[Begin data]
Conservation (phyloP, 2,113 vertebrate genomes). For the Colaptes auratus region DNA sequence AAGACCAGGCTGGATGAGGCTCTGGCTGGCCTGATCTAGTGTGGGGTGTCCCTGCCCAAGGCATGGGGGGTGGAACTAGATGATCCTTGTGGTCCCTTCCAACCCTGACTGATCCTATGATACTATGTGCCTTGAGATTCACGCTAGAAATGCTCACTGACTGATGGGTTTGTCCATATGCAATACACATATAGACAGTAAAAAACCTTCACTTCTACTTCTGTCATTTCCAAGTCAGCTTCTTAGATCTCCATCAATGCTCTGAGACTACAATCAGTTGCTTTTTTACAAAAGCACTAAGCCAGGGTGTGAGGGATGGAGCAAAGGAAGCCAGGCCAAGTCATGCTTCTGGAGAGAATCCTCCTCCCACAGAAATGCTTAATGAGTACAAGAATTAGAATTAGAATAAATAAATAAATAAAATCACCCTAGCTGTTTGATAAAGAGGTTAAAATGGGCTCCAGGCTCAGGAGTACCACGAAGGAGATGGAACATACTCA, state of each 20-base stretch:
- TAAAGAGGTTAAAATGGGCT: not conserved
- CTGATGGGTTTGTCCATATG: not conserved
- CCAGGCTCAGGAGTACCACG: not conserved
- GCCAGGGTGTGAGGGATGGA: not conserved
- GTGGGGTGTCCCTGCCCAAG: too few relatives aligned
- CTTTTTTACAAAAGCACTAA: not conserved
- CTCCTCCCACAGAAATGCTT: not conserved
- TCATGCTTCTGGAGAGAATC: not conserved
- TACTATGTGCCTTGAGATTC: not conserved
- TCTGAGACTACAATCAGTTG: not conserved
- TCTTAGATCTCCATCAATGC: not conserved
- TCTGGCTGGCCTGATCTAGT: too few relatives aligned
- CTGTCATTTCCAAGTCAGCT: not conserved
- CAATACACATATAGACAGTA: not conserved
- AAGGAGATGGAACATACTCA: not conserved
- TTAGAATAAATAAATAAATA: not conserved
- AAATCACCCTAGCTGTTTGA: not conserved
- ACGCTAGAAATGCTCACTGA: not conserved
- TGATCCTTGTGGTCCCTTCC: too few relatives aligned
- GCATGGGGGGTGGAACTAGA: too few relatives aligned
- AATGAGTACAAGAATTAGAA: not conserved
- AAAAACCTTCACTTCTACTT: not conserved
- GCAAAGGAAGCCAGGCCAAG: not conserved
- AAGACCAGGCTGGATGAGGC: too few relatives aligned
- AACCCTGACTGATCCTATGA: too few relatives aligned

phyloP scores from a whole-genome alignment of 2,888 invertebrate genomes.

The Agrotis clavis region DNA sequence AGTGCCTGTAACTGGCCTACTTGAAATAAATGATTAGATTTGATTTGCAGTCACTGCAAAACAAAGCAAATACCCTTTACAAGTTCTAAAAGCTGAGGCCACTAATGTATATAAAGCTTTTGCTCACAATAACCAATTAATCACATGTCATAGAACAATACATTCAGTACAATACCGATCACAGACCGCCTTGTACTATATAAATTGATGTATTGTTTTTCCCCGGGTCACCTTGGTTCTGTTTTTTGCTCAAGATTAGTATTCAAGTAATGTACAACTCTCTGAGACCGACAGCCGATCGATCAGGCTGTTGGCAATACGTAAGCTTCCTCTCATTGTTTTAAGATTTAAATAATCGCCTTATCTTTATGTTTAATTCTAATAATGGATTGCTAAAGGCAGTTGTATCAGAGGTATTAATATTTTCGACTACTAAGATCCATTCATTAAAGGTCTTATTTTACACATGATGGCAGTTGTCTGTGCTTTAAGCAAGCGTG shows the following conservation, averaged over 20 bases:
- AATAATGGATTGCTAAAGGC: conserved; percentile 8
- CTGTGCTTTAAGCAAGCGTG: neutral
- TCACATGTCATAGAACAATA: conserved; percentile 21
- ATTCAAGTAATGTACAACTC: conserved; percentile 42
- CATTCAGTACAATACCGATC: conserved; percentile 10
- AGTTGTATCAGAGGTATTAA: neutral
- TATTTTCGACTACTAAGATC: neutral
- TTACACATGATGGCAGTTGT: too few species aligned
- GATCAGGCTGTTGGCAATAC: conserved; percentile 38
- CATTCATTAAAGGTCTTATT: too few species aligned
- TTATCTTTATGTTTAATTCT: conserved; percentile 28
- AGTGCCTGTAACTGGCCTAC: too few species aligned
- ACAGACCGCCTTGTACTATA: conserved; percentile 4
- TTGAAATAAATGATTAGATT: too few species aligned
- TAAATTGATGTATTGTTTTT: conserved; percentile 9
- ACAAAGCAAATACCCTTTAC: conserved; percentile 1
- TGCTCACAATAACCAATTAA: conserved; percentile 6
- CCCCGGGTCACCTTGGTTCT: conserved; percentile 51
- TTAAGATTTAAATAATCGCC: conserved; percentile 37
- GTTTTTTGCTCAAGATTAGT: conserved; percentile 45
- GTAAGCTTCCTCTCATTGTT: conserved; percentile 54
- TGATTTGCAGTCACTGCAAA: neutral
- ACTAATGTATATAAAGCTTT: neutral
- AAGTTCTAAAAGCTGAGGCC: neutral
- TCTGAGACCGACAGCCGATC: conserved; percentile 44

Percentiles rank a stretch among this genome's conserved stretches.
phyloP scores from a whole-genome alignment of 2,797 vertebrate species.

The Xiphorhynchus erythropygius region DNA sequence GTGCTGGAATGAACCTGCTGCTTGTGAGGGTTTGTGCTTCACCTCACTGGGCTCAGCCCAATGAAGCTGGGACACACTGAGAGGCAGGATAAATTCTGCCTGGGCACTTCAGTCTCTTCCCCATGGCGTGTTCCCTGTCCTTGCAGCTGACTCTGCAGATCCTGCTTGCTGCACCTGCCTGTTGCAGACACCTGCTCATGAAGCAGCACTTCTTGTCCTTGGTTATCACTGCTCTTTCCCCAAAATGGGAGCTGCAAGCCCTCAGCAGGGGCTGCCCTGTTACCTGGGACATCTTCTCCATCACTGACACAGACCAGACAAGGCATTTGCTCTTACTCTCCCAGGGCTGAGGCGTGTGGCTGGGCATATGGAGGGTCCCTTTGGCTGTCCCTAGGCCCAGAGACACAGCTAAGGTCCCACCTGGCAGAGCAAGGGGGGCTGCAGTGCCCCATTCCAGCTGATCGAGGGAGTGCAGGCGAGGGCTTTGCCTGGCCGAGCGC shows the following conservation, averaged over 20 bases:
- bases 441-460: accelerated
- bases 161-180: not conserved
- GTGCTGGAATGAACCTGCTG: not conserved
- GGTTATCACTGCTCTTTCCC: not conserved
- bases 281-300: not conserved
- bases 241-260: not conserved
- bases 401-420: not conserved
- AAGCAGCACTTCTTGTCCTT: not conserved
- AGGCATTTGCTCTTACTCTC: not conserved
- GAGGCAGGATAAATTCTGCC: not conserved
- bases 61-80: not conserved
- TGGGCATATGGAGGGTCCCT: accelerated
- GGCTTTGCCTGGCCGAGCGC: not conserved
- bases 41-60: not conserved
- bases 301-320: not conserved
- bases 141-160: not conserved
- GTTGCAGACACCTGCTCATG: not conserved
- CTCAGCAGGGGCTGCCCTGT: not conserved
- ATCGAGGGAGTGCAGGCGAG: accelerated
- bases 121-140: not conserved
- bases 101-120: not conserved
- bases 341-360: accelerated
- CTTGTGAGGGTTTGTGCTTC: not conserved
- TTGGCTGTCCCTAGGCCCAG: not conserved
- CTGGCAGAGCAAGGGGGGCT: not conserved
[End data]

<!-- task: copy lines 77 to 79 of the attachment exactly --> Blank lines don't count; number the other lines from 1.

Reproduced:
- bases 101-120: not conserved
- bases 341-360: accelerated
- CTTGTGAGGGTTTGTGCTTC: not conserved